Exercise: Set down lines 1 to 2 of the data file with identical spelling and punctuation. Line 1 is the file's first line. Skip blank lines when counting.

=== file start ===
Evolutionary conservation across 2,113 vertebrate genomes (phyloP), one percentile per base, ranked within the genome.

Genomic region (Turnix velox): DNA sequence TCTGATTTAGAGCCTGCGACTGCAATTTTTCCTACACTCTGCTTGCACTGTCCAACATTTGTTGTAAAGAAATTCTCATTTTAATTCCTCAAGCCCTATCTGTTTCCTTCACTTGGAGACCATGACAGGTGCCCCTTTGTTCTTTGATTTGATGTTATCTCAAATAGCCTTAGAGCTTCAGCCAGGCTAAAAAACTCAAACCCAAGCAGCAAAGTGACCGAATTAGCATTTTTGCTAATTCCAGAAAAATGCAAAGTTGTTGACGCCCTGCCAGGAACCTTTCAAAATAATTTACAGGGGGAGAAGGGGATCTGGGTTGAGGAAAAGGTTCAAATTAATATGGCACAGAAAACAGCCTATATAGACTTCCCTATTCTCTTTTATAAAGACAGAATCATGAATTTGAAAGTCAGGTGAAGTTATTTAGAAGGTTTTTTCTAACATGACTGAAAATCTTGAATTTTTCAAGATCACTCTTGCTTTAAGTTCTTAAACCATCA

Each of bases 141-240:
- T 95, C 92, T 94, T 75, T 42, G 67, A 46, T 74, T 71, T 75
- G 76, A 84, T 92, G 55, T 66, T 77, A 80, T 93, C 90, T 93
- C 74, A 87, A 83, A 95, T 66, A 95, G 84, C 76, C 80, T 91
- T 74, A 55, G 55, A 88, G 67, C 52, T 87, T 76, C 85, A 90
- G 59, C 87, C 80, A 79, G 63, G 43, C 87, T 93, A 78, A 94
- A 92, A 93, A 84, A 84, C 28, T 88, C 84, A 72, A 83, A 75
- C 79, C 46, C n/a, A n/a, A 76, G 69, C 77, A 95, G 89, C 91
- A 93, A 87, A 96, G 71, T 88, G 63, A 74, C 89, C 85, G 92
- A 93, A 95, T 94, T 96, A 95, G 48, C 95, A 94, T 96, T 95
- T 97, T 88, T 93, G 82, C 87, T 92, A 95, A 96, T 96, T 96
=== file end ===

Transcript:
Evolutionary conservation across 2,113 vertebrate genomes (phyloP), one percentile per base, ranked within the genome.

Genomic region (Turnix velox): DNA sequence TCTGATTTAGAGCCTGCGACTGCAATTTTTCCTACACTCTGCTTGCACTGTCCAACATTTGTTGTAAAGAAATTCTCATTTTAATTCCTCAAGCCCTATCTGTTTCCTTCACTTGGAGACCATGACAGGTGCCCCTTTGTTCTTTGATTTGATGTTATCTCAAATAGCCTTAGAGCTTCAGCCAGGCTAAAAAACTCAAACCCAAGCAGCAAAGTGACCGAATTAGCATTTTTGCTAATTCCAGAAAAATGCAAAGTTGTTGACGCCCTGCCAGGAACCTTTCAAAATAATTTACAGGGGGAGAAGGGGATCTGGGTTGAGGAAAAGGTTCAAATTAATATGGCACAGAAAACAGCCTATATAGACTTCCCTATTCTCTTTTATAAAGACAGAATCATGAATTTGAAAGTCAGGTGAAGTTATTTAGAAGGTTTTTTCTAACATGACTGAAAATCTTGAATTTTTCAAGATCACTCTTGCTTTAAGTTCTTAAACCATCA